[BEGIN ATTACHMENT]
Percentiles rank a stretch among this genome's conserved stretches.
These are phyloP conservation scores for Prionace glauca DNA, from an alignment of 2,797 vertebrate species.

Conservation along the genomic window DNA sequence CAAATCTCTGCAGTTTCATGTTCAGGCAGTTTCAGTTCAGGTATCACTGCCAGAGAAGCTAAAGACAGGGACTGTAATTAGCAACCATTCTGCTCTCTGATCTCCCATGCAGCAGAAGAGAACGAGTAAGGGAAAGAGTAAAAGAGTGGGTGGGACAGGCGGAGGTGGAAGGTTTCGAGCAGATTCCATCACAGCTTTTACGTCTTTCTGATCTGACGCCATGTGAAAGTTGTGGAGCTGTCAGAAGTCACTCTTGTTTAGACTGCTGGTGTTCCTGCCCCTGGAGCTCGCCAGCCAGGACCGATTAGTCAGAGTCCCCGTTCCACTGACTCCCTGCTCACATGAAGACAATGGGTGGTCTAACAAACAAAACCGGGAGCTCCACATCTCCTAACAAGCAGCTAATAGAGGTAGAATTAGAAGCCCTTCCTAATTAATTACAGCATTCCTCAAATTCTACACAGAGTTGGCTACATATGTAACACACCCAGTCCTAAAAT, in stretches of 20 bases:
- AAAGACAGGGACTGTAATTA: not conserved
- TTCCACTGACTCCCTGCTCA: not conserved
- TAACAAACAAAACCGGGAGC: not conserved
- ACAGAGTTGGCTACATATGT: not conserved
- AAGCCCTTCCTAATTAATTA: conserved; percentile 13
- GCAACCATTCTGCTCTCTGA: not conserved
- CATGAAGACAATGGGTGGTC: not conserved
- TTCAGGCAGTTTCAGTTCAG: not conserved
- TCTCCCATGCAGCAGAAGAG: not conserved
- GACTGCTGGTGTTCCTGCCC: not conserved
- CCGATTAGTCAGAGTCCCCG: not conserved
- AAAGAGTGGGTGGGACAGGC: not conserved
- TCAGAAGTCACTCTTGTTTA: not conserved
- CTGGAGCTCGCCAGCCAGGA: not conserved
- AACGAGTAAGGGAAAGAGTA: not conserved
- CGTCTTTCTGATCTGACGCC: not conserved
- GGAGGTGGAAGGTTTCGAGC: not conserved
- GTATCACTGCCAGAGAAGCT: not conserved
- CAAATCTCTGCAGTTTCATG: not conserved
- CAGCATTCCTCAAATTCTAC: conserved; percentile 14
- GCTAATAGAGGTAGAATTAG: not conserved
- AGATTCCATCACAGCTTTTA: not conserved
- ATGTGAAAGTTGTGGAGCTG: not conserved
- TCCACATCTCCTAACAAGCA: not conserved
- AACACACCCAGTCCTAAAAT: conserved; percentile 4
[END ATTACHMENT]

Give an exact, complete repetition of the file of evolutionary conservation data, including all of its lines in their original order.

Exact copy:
Percentiles rank a stretch among this genome's conserved stretches.
These are phyloP conservation scores for Prionace glauca DNA, from an alignment of 2,797 vertebrate species.

Conservation along the genomic window DNA sequence CAAATCTCTGCAGTTTCATGTTCAGGCAGTTTCAGTTCAGGTATCACTGCCAGAGAAGCTAAAGACAGGGACTGTAATTAGCAACCATTCTGCTCTCTGATCTCCCATGCAGCAGAAGAGAACGAGTAAGGGAAAGAGTAAAAGAGTGGGTGGGACAGGCGGAGGTGGAAGGTTTCGAGCAGATTCCATCACAGCTTTTACGTCTTTCTGATCTGACGCCATGTGAAAGTTGTGGAGCTGTCAGAAGTCACTCTTGTTTAGACTGCTGGTGTTCCTGCCCCTGGAGCTCGCCAGCCAGGACCGATTAGTCAGAGTCCCCGTTCCACTGACTCCCTGCTCACATGAAGACAATGGGTGGTCTAACAAACAAAACCGGGAGCTCCACATCTCCTAACAAGCAGCTAATAGAGGTAGAATTAGAAGCCCTTCCTAATTAATTACAGCATTCCTCAAATTCTACACAGAGTTGGCTACATATGTAACACACCCAGTCCTAAAAT, in stretches of 20 bases:
- AAAGACAGGGACTGTAATTA: not conserved
- TTCCACTGACTCCCTGCTCA: not conserved
- TAACAAACAAAACCGGGAGC: not conserved
- ACAGAGTTGGCTACATATGT: not conserved
- AAGCCCTTCCTAATTAATTA: conserved; percentile 13
- GCAACCATTCTGCTCTCTGA: not conserved
- CATGAAGACAATGGGTGGTC: not conserved
- TTCAGGCAGTTTCAGTTCAG: not conserved
- TCTCCCATGCAGCAGAAGAG: not conserved
- GACTGCTGGTGTTCCTGCCC: not conserved
- CCGATTAGTCAGAGTCCCCG: not conserved
- AAAGAGTGGGTGGGACAGGC: not conserved
- TCAGAAGTCACTCTTGTTTA: not conserved
- CTGGAGCTCGCCAGCCAGGA: not conserved
- AACGAGTAAGGGAAAGAGTA: not conserved
- CGTCTTTCTGATCTGACGCC: not conserved
- GGAGGTGGAAGGTTTCGAGC: not conserved
- GTATCACTGCCAGAGAAGCT: not conserved
- CAAATCTCTGCAGTTTCATG: not conserved
- CAGCATTCCTCAAATTCTAC: conserved; percentile 14
- GCTAATAGAGGTAGAATTAG: not conserved
- AGATTCCATCACAGCTTTTA: not conserved
- ATGTGAAAGTTGTGGAGCTG: not conserved
- TCCACATCTCCTAACAAGCA: not conserved
- AACACACCCAGTCCTAAAAT: conserved; percentile 4